FOR RELEASE: 9:20 a.m. CST, January 16, 1996
ASTRONOMERS SEE GALAXIES THROUGH THICK AND THIN
A trio of astronomers displayed images of overlapping pairs of galaxies
today which may resolve a contentious astronomical debate: are spiral
galaxies largely transparent or opaque to visible light?
Christopher Conselice, a University of Chicago undergraduate,
in collaboration with Drs. Raymond White and William Keel at
the University of Alabama in Tuscaloosa, presented the results
today at the semi-annual meeting of the
American Astronomical Society in San Antonio, Texas.
The researchers, working together in an NSF-sponsored
Research Experience for Undergraduates program,
showed that typical spiral galaxies are nearly transparent in the
regions between their arms, but the spiral arms themselves are opaque,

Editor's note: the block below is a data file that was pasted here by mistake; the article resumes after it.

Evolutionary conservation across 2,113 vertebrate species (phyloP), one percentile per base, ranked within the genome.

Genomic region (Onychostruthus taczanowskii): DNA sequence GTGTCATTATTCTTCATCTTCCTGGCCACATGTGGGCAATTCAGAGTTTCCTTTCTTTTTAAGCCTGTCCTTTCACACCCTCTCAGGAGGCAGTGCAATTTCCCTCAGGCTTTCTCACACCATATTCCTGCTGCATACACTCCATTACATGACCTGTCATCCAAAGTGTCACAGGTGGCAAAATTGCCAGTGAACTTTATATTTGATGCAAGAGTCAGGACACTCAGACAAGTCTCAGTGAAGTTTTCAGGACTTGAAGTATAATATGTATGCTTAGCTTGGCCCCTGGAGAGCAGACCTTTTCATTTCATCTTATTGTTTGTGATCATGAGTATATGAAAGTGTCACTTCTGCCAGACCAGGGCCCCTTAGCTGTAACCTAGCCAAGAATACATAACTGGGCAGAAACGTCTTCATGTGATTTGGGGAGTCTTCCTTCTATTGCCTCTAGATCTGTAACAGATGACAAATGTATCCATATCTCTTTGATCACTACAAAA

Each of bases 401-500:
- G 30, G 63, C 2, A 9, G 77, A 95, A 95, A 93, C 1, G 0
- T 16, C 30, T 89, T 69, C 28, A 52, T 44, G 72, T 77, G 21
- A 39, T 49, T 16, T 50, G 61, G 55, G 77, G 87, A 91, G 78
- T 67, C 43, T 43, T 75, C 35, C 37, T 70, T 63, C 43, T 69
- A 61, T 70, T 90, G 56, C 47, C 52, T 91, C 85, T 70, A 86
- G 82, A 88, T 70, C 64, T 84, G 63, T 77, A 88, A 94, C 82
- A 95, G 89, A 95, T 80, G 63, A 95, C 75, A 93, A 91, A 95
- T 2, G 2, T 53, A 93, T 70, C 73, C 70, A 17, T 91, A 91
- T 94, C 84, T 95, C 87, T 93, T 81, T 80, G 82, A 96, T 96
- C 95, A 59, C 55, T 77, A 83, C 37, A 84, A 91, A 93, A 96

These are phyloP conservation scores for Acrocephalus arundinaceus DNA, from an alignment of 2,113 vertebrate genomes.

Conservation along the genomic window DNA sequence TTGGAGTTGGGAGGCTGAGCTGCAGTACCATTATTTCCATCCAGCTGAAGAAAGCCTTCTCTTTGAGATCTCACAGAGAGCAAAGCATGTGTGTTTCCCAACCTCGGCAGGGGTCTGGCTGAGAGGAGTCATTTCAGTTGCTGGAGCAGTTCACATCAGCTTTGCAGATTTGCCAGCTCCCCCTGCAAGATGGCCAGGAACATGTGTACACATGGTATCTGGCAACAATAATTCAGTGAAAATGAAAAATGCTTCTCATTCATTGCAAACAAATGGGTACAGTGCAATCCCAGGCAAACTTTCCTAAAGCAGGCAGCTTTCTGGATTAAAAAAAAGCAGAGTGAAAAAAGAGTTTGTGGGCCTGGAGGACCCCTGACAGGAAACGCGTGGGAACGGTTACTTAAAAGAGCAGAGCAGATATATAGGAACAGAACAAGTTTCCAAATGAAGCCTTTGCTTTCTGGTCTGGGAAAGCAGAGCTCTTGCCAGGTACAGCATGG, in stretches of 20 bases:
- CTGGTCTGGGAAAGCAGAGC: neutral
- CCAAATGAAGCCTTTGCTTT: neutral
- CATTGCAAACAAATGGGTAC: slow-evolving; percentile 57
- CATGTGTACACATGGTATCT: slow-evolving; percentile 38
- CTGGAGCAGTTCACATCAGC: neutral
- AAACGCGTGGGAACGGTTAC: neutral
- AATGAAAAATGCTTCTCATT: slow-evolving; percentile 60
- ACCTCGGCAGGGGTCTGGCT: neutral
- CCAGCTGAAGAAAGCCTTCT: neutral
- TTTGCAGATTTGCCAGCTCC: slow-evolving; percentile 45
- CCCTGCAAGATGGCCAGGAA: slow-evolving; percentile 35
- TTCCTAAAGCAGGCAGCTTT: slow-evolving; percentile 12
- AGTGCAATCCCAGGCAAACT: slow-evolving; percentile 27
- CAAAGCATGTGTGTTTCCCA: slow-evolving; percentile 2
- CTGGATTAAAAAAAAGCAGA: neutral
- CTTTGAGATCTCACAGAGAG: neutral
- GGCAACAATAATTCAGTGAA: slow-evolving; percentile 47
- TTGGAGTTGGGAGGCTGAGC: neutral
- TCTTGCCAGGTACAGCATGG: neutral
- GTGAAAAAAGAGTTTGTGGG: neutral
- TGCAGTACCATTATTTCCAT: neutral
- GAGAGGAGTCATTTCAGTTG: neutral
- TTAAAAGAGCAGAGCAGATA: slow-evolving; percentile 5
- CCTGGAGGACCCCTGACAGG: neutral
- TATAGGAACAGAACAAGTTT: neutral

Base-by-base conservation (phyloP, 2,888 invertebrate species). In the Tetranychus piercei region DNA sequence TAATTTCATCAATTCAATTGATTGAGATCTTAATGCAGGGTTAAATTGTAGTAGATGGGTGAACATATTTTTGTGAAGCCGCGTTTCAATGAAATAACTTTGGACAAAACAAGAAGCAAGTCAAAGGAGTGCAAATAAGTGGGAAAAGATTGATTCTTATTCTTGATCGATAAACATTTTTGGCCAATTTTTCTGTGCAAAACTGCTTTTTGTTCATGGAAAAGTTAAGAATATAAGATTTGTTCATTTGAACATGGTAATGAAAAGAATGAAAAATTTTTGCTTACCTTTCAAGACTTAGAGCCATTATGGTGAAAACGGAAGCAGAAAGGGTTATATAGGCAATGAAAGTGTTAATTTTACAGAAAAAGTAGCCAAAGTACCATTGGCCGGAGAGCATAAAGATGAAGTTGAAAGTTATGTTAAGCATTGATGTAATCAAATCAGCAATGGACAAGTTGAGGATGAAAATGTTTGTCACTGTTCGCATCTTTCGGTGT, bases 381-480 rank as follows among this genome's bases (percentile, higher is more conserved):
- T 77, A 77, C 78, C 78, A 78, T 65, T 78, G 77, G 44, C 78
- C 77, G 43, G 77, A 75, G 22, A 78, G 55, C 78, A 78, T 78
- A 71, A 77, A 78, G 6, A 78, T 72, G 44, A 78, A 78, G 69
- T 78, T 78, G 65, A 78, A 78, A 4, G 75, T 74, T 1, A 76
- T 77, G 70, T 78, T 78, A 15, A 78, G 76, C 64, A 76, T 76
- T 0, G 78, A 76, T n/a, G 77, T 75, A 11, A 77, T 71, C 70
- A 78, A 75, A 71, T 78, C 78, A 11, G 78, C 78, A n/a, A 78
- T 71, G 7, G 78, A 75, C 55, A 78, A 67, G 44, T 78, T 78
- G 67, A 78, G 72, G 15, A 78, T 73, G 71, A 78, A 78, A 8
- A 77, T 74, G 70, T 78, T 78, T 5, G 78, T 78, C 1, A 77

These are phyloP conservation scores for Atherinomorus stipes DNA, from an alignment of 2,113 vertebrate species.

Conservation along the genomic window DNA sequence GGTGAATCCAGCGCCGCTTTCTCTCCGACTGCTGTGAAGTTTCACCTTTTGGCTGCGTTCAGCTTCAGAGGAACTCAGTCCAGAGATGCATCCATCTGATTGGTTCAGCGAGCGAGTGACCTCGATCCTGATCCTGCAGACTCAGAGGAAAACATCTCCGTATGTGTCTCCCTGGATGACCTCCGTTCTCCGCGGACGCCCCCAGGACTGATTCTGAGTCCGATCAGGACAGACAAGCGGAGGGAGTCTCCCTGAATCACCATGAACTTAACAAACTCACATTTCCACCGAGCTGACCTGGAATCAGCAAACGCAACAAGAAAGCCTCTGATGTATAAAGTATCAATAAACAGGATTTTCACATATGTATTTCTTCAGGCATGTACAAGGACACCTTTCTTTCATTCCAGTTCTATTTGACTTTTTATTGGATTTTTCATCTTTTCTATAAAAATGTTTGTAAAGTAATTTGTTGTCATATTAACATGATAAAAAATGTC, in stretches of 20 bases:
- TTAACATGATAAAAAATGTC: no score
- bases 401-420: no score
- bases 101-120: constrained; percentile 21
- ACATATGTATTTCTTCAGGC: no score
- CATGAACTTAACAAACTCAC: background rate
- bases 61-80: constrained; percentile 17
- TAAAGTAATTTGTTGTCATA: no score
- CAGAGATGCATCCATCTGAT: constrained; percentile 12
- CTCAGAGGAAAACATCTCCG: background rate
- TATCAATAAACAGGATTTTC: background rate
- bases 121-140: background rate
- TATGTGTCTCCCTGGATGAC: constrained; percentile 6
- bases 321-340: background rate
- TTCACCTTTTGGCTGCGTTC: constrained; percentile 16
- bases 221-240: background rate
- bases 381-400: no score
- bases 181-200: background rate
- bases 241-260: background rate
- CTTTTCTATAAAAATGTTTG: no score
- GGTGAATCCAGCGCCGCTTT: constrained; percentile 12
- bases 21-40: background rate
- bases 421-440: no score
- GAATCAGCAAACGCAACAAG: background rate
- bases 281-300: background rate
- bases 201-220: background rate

due to the absorption of light by dust grains in interstellar space.
Even when a spiral is in front of another galaxy, one
can look between the arms and see the background galaxy.
The astronomers selected partially overlapping pairs of galaxies for study so
that the non-overlapping parts of the galaxy pairs could be used to
reconstruct the light contribution of each galaxy in the overlapping regions.
This way, they could directly determine how much light from the background
galaxy is lost in passing through the foreground galaxy.
Whether spiral galaxies are largely transparent or opaque has ramifications
for the nature of dark matter, the star formation rates in galaxies, and
the observability of quasars, which are the most distant objects in the Universe.
Spiral galaxies are flattened, rotating disks of stars and gas, with bright
arms radiating out from the center in a spiral pattern.
Astronomers estimate the visible masses of spiral galaxies by adding up the light from
their stars and by knowing the typical masses of such stars from measurements
in our own Milky Way galaxy. But spiral galaxies contain much more mass than